Sunday, September 21, 2014

What Nobody Tells You

Dear Expectant and New Parents,


Here is what nobody tells you:

-Forget college, start saving now for the $100+ Graphing calculator your kid will need anytime from 7th grade on.

-Breast milk vomit stains.

-Your child will hate you at some time(s). It only lasts until they need something.

-You will hate your kid at some time(s), even for an instant. You will. It'll pass, but you will.

-Eating food they left on their plate is not only okay, it is economical.

-Being tired isn't the worst part about parenting

-When other parents judge you(and they do), it's just because they are desperately trying to feel better about themselves. Oh, also because you're doing it wrong.

-Purell and its like are placebos; your kid is gonna get sick.

-Once your kid starts walking it's not just a milestone, it means their hands are free for other things.

-The moment your kid starts talking it means they are one step closer to saying "I hate you!"

-You can ban toy guns, but they will still make one out of an orange.

-They're going to see an R-rated movie at their friends' house.

-Until the age of 9, their birthday parties are really just a way for you to show off.

-When they offer to help it's usually because they want something.

-Your friends are not as interested in your kids as you are.

-Kids are really expensive. No, I mean seriously expensive. Invest now.

-You will be taking care of all pets, but only if you want to keep the animals alive, otherwise, let your kids learn a valuable lesson.

-You will be depressed sometimes. You will feel like a failure often. You will, at least once, question why you became a parent. You are still a good person.

-Get a 529 plan and have your parents or in-laws put it in their name so it won't count against you or your kid for financial aid.

-From here on out, the clean laundry will never fit neatly anywhere despite any and all Real Simple advice. It will spill out of drawers or be piled on top of chairs only to fall on the floor and become dirty laundry again.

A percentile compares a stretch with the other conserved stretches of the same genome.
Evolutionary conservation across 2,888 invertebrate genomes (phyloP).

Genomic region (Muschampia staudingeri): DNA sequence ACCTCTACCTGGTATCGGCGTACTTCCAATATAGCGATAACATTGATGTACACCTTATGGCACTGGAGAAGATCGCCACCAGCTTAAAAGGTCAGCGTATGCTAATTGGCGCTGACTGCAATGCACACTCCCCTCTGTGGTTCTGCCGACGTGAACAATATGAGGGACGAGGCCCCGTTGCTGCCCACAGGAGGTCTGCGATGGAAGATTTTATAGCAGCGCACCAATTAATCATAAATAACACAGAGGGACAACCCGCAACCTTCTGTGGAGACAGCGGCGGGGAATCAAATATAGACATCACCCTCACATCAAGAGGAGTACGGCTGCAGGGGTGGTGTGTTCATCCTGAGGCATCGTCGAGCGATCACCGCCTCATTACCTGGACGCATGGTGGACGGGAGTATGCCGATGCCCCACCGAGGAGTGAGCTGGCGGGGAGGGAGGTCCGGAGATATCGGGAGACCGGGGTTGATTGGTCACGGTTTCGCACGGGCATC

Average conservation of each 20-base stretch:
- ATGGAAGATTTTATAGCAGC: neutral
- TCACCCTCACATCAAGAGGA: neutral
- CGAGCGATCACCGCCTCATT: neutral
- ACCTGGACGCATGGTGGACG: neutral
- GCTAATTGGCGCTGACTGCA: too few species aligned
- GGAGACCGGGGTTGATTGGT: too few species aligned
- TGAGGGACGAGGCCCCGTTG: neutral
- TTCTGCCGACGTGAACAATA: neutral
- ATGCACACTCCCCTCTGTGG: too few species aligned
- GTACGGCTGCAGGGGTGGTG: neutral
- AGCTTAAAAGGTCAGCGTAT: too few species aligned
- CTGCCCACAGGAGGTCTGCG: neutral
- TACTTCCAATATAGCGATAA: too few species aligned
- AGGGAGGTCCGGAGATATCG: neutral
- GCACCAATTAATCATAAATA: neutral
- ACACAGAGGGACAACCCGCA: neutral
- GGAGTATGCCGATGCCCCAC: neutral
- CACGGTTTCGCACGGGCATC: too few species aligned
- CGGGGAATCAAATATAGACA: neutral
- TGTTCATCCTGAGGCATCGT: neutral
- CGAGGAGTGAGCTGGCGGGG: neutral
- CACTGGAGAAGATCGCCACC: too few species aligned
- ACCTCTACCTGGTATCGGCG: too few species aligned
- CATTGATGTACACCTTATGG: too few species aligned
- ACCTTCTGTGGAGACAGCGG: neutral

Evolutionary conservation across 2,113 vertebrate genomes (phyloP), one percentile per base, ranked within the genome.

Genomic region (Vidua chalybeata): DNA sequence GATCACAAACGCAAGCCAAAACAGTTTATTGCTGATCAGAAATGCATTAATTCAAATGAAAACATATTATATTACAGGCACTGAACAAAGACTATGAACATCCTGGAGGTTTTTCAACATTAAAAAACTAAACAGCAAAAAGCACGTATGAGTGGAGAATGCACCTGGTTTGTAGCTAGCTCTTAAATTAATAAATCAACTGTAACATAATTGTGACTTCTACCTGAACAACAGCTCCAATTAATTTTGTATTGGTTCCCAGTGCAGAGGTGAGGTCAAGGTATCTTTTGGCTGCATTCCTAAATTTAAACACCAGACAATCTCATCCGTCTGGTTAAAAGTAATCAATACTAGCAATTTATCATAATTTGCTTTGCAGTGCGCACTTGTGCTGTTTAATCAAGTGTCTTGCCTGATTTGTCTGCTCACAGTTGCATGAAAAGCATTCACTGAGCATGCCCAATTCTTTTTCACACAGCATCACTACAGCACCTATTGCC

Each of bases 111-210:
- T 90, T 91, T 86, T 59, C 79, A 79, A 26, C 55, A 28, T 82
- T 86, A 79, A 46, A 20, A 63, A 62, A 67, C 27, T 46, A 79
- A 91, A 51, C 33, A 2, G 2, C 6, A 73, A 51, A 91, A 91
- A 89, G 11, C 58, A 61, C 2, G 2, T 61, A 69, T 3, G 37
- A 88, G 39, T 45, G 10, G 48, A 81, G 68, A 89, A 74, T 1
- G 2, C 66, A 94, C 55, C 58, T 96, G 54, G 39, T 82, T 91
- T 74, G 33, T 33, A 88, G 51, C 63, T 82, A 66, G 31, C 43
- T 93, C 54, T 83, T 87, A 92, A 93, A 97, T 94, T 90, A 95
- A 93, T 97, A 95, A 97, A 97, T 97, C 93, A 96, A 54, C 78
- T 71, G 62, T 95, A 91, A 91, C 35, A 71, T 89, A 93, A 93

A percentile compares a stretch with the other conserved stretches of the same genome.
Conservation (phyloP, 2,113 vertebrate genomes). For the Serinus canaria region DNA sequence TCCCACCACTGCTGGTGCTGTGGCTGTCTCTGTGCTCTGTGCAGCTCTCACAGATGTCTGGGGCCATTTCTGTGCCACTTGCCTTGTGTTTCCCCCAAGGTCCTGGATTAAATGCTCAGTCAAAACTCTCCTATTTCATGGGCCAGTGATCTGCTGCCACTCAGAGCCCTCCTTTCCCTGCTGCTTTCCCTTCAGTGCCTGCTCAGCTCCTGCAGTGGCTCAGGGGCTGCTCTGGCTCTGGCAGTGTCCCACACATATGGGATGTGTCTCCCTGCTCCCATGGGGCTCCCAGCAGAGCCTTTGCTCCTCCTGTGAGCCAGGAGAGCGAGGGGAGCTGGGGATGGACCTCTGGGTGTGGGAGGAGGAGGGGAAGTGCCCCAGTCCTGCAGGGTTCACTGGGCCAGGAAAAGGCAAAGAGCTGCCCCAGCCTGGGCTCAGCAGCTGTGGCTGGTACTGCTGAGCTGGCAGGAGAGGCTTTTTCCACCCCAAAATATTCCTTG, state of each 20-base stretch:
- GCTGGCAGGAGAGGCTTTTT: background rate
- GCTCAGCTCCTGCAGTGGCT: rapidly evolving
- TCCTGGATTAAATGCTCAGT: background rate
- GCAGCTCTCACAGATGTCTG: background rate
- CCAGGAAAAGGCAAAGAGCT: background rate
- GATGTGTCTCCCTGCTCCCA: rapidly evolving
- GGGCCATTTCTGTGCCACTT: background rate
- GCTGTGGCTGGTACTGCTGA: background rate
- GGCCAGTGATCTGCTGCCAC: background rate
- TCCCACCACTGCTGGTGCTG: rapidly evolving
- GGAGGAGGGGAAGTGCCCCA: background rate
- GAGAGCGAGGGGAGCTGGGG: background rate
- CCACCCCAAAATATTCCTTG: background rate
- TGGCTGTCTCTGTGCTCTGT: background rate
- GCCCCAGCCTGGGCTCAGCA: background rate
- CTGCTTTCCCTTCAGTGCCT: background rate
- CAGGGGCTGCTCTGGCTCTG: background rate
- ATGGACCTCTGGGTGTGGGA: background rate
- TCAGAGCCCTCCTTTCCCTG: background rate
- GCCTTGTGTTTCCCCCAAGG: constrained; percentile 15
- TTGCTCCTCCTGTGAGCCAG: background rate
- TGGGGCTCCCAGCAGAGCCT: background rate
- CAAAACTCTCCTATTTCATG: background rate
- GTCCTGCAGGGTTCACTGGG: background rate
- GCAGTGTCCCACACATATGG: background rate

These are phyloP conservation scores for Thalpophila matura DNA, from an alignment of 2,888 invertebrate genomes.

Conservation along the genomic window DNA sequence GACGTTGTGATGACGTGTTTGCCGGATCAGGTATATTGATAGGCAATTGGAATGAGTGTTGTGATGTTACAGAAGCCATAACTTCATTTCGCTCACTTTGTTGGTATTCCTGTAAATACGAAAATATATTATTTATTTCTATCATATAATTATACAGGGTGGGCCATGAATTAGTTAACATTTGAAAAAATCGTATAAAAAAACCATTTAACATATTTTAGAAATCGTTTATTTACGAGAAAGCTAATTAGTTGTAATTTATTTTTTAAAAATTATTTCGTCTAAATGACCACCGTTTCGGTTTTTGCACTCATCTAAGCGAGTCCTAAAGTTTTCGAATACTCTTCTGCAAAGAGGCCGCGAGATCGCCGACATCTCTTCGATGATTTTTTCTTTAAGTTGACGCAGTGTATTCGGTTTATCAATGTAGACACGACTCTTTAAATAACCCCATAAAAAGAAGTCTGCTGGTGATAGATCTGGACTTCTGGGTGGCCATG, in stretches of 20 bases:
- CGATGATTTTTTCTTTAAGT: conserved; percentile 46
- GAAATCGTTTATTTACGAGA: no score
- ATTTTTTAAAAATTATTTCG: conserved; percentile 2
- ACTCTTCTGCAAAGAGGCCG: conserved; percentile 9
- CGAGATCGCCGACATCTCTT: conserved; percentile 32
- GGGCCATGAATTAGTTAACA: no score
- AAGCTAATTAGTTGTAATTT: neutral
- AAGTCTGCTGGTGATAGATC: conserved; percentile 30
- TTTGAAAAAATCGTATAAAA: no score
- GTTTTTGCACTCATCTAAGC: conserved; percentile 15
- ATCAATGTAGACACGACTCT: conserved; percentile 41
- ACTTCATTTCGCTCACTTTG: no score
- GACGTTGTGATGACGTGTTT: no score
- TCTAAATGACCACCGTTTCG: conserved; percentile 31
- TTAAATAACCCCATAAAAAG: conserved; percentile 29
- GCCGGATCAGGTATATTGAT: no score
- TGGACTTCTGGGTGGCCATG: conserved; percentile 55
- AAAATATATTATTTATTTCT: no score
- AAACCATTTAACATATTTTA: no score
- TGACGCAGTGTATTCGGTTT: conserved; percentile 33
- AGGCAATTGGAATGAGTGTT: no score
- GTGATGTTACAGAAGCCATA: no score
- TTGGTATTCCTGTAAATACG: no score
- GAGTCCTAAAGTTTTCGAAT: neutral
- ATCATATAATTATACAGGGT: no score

-You won't watch all those videos you took of them because you're too busy picking clean laundry off the floor.

-It's okay not to enjoy every moment.

-You never realized how often your spouse/partner/co-parent is wrong.

-You will cry at animated movies.

-You aren't the only lucky one, that kid(s) is lucky to have you too. (See, there's more to me than cynicism.)

This list is still under construction since it seems this building of a person is never quite done. And this person I'm referring to, surprise surprise, it ain't your kid.  So, please feel free to add what nobody told you.

In the mean time, welcome to the cult, good luck, and always remember: nobody's done what you're doing-raising your child. So cut yourself some slack.

Sunday, September 14, 2014

Ikea Instructions: Step 5

I have a lot of keys on my key ring. The sheer amount could be mistaken as a sign of status or importance, and that assumption would, in fact, be a mistake. My many keys could also be misconstrued as metaphoric; you know--there are many doors available, many options from which to choose, endless possibilities--a Robert Frost rip-off waiting to be exploited and put on a poster. That's not it either. I have many keys because life is complicated.